BOSTON — Former New England Patriots player Aaron Hernandez misinterpreted a brief encounter at a Boston nightclub involving a spilled drink as a sign of disrespect and became furious, later gunning down the two men involved, a prosecutor said in opening statements in Hernandez's double murder trial.
Prosecutor Patrick Haggan told the jury Wednesday that shortly after the encounter in the early morning hours of July 16, 2012, Hernandez fatally shot Daniel de Abreu and Safiro Furtado. He opened fire on their car as they waited at a stoplight, killing both men and wounding a third, Haggan said.
The defence painted a different picture, saying the real killer was not Hernandez, but rather the government's star witness.
Attorney Jose Baez, known for winning an acquittal for Florida mom Casey Anthony in 2011 in the death of her daughter, said prosecutors want to convict his client so badly that they made "a deal with the devil," referring to Hernandez's former friend, Alexander Bradley.
Bradley has said he was with Hernandez the night of the shooting and is scheduled to testify against him. But Baez told jurors that Bradley shot de Abreu and Furtado over a drug deal.
Prosecutors said Hernandez and the two men he's accused of killing came from "very different worlds." Furtado and de Abreu were working-class immigrants from Cape Verde, while Hernandez, Haggan said, was a star athlete, "a celebrity in the city of Boston."
"By pure coincidence, those two worlds collided," Haggan said.
Hernandez and Bradley were only in the club for 10 minutes that night. Haggan said Hernandez became angry when de Abreu accidentally bumped into him while dancing, spilling Hernandez's drink, and then smiled at him.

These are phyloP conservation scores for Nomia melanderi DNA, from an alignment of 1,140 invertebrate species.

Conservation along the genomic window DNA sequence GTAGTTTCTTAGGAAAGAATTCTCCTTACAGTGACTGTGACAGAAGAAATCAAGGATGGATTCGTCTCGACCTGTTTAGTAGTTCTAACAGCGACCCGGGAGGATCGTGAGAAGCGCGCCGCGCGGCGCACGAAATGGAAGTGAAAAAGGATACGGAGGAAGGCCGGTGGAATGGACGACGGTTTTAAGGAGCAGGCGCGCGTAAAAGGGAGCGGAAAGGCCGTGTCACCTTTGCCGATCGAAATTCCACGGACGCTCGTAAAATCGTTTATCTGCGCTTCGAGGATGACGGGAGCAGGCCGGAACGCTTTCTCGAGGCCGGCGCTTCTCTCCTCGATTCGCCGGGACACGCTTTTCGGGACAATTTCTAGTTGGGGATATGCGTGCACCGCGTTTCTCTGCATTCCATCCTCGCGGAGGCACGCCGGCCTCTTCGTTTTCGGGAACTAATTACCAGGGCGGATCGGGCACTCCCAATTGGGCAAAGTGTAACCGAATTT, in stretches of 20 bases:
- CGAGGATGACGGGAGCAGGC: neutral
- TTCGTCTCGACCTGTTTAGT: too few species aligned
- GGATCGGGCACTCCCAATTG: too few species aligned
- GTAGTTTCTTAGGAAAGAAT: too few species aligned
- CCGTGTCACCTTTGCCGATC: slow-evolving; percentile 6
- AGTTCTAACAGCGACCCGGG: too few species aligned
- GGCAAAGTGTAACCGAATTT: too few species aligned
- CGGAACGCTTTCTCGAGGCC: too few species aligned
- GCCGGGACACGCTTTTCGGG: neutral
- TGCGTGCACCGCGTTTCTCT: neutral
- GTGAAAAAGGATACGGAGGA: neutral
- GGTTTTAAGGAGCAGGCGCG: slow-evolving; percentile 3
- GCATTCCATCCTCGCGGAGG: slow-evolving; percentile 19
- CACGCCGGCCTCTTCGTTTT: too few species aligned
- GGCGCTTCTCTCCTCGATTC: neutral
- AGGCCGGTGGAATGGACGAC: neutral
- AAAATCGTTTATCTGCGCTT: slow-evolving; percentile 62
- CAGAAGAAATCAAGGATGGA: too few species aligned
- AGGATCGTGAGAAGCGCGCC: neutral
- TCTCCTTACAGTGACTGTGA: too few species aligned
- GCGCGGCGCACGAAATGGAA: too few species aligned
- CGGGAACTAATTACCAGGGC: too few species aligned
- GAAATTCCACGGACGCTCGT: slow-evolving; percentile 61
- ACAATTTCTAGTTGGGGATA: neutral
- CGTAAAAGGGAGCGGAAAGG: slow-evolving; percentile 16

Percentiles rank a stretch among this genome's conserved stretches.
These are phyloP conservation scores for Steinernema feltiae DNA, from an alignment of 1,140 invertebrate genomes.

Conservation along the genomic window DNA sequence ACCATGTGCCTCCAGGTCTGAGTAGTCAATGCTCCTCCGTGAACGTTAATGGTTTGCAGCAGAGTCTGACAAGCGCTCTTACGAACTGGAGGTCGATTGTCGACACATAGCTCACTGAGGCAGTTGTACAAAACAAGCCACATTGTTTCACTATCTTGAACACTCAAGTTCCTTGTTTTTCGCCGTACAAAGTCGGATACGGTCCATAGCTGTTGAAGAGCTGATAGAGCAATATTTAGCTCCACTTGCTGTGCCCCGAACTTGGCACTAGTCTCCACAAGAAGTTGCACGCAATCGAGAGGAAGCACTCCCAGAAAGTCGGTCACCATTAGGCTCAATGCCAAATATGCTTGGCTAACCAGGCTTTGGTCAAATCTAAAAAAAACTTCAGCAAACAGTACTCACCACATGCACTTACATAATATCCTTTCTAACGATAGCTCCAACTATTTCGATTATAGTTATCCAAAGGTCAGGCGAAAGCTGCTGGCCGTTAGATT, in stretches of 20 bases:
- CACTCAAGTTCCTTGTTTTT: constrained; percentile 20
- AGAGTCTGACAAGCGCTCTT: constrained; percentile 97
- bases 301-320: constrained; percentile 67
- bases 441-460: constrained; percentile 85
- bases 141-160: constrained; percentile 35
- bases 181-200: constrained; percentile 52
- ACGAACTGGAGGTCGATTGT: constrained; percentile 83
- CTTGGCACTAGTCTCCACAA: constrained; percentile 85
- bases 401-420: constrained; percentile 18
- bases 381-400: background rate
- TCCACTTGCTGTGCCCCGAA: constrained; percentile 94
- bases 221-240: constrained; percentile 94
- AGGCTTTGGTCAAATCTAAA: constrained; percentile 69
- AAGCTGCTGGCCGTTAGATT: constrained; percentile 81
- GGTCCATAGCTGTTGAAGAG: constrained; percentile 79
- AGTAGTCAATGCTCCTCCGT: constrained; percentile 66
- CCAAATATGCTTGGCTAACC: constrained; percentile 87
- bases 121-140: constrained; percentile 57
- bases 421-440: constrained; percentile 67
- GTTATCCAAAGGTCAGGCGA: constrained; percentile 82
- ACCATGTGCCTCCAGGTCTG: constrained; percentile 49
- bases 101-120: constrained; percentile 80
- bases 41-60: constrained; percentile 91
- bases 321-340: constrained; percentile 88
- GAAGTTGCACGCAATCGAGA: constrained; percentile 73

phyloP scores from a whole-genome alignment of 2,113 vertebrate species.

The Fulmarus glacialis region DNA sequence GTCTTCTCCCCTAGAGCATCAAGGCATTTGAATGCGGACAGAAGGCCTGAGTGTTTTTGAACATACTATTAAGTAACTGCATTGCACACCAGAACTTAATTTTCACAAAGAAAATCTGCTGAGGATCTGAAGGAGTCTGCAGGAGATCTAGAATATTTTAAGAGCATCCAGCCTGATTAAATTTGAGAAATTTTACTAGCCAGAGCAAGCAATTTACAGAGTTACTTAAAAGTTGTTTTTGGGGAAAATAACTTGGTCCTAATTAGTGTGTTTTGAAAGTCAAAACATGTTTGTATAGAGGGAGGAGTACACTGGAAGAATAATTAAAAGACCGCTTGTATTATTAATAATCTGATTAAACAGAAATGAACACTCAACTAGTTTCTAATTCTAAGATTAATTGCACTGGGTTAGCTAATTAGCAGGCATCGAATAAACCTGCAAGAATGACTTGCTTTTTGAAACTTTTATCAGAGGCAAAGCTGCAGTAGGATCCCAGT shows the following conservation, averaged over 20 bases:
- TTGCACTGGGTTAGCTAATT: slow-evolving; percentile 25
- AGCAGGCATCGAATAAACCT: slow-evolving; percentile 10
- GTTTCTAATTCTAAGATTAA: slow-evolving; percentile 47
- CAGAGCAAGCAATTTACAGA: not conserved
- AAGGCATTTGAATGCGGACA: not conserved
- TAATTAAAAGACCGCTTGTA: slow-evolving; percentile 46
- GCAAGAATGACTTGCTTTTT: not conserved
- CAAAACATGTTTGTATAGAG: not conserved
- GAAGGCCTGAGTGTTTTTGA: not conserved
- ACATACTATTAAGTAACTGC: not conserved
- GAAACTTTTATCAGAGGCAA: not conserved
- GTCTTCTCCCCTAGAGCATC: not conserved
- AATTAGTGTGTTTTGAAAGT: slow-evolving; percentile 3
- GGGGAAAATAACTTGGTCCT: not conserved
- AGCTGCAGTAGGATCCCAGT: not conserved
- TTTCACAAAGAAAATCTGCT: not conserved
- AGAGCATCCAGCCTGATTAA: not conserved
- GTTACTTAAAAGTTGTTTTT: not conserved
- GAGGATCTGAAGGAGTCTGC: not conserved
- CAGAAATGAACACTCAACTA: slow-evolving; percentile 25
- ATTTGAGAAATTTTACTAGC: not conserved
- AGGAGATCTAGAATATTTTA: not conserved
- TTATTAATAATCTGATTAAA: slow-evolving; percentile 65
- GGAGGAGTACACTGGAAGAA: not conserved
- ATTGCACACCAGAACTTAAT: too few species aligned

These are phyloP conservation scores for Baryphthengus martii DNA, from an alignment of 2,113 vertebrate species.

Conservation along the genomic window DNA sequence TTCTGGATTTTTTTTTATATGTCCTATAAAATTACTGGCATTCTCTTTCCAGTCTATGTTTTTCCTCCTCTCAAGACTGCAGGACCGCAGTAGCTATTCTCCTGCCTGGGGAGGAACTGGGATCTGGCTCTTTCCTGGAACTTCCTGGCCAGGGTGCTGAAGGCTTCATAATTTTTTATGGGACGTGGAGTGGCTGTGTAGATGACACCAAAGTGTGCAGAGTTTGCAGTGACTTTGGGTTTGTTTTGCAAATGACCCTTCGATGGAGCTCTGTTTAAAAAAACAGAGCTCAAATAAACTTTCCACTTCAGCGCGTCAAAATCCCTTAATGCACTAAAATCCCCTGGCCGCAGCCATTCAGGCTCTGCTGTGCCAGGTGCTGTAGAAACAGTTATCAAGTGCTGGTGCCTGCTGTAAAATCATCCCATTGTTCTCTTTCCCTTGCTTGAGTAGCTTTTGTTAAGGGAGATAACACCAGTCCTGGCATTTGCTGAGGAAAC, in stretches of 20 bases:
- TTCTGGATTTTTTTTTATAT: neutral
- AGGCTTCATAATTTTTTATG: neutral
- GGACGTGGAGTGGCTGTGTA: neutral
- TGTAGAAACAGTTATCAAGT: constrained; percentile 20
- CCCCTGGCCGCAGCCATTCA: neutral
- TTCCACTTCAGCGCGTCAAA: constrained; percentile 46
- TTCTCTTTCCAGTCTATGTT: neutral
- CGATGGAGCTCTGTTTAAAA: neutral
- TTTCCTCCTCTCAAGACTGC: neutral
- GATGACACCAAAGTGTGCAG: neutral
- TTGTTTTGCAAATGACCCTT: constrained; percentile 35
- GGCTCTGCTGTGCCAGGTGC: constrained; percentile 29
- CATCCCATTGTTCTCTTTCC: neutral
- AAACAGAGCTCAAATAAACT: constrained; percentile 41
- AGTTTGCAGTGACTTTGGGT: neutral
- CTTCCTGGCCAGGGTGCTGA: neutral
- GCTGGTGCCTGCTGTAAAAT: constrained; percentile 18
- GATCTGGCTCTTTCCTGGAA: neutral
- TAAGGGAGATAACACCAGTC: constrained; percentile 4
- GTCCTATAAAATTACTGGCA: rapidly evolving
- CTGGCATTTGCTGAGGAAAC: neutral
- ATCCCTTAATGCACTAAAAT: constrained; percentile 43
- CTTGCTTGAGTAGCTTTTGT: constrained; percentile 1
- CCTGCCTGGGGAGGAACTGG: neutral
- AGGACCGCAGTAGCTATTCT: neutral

Haggan said video surveillance from outside the club shows Bradley trying to calm down an agitated Hernandez. Two hours later, Hernandez saw the men's car at a stoplight, grabbed a gun from the glove compartment and called out to de Abreu and Furtado.
Haggan said Bradley will testify that Hernandez said, "Yo, what's up now?" and added a racial slur before leaning across Bradley in the driver's seat and firing five bullets into the car.
Haggan said Hernandez trusted Bradley not to tell police about the crime until seven months later, when Bradley made the mistake of mentioning the Boston shootings to Hernandez. The next day, Hernandez shot Bradley point blank in the head, Haggan said. Bradley lost his right eye, but survived. Hernandez is charged with witness intimidation in Bradley's shooting.
Hernandez's lawyer told jurors that Bradley is a drug dealer with a violent criminal history, who lied to save his own skin. He said prosecutors and police did not thoroughly investigate Bradley and instead fixated on Hernandez, who they saw as a "notch in their belt."
Baez told the jury that there is no DNA, no fingerprints and no other forensic evidence linking Hernandez to the killings.
He also suggested de Abreu knew Bradley and that the two men had a dispute over drugs.
"Ladies and gentlemen, this did not happen over a spilled drink. This happened over a drug deal," he said.
But de Abreu's sister, Neusa Abreu, testified Wednesday that her brother did not use drugs and had never mentioned Bradley's name.
Hernandez, now 27, already is serving a life sentence after being convicted in the 2013 killing of Odin Lloyd, a semi-professional football player who was dating the sister of Hernandez's fiancee. Hernandez was released by the Patriots in June 2013 immediately after his arrest in Lloyd's killing.
Testimony in the case resumes on Thursday.